My rating: 4 of 5 stars
The notion of creativity fascinates me: What is creativity? How do we find it, keep it, tap into it, hone it, and nurture it? How could we possibly hope to define or shape that spark of impulse that flows through us all in one way or another? I don’t think this book answers any of those questions, not really, but it does encourage me to keep asking myself them, and that’s a noble thing.
Sometimes you are waiting for a book to come into your life, but you just aren’t sure what it is. Big Magic was that book for me. It arrived when I was feeling exhausted and uninspired. I knew all the right things to say to myself, indeed I don’t think there was a single section of this book that was in any way a revelation for me, but I needed an extra kick to rekindle my curiosity. And there was Big Magic.
Ever since I was aware of the joy that being creative brought me I have been afraid of it. What if this drawing is the best one that I ever do and I can never do another? What if this painting, this play, this dance, this ceramic piece, this quilt, this wooden monstrosity, this cake, this photo… what if what if what if…? But, as you may have guessed from this list, I have managed to express my creativity in lots of different ways over the years. My curiosity about making things, trying things, learning things has always exceeded my fear that my creativity will somehow all be used up.
This notion fits perfectly with the idea that Gilbert explores in Big Magic: Creative living beyond fear. The book is broken up into a series of sections: Courage, Enchantment, Permission, Persistence, Trust, & Divinity. And each one is filled with reassuring words and anecdotes about Gilbert’s experiences as a writer and the experiences of people she has met or researched.
Now, Gilbert is not an expert. She is not a researcher like her friend Brene Brown (whose writing about shame is brilliant and the result of many years of quantifiable research). This book is not unique, and does not contain any ground-breaking, earth shattering revelations. In fact, I made a note to myself early on in my reading that ‘much of this content would be obvious to anyone with more self-awareness than a pine cone’, and I stand by that statement.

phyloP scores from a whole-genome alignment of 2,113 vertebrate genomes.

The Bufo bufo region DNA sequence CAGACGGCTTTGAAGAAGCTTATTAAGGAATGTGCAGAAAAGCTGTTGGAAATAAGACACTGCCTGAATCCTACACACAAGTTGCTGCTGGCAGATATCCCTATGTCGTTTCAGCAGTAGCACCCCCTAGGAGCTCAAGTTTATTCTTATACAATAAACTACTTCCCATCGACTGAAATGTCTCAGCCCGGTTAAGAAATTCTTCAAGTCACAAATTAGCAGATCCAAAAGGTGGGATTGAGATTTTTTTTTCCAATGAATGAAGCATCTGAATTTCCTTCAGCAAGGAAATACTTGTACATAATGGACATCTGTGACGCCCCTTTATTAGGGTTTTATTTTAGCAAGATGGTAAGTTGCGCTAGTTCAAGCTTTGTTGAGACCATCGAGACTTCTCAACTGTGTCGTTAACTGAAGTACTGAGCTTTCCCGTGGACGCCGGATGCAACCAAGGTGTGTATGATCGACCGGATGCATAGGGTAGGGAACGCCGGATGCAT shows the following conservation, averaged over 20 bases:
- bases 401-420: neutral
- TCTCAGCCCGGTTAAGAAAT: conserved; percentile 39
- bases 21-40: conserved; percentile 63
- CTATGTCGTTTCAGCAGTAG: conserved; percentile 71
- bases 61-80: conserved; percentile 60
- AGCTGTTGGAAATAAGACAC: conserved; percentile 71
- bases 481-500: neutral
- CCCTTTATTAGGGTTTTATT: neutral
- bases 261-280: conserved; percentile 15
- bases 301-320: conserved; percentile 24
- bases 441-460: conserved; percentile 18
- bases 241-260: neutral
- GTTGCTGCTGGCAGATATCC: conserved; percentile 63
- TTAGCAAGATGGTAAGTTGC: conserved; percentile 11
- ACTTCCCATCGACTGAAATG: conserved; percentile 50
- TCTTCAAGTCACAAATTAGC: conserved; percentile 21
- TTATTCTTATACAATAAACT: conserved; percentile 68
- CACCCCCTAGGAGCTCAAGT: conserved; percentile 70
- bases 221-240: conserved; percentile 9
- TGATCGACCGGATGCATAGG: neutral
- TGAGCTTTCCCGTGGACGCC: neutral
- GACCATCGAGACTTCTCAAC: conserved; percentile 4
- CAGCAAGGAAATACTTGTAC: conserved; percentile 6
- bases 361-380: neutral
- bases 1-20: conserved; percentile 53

Despite all this I really enjoyed Big Magic, it was light hearted and accessible. Sure Gilbert labours a few points, and her spiritual notions of creativity as some kind of ‘force’ is not at all compatible with how I understand it. But I don’t think that matters, it certainly didn’t impact my enjoyment, and it reminded me gently of all the questions that I know I should ask myself but sometimes lose sight of.
And sometimes we all need some reassurance that we are on the right path, that we are not alone, it’s ok to be afraid, to make bad choices, or to fail. There are lots of places that we can find that reassurance, and for me books happen to be one of them.
A few quotes that stood out to me:
“You do not need anybody’s permission to live a creative life”
“The guardians of high culture will try to convince you that the arts belong only to those chosen few, but they are wrong…”
“Most things have already been done – but they have not yet been done by you.”
“People don’t do this kind of thing because they have all kinds of extra time and energy for it; they do this kind of thing because their creativity matters to them enough that they are willing to make all kinds of extra sacrifices for it.”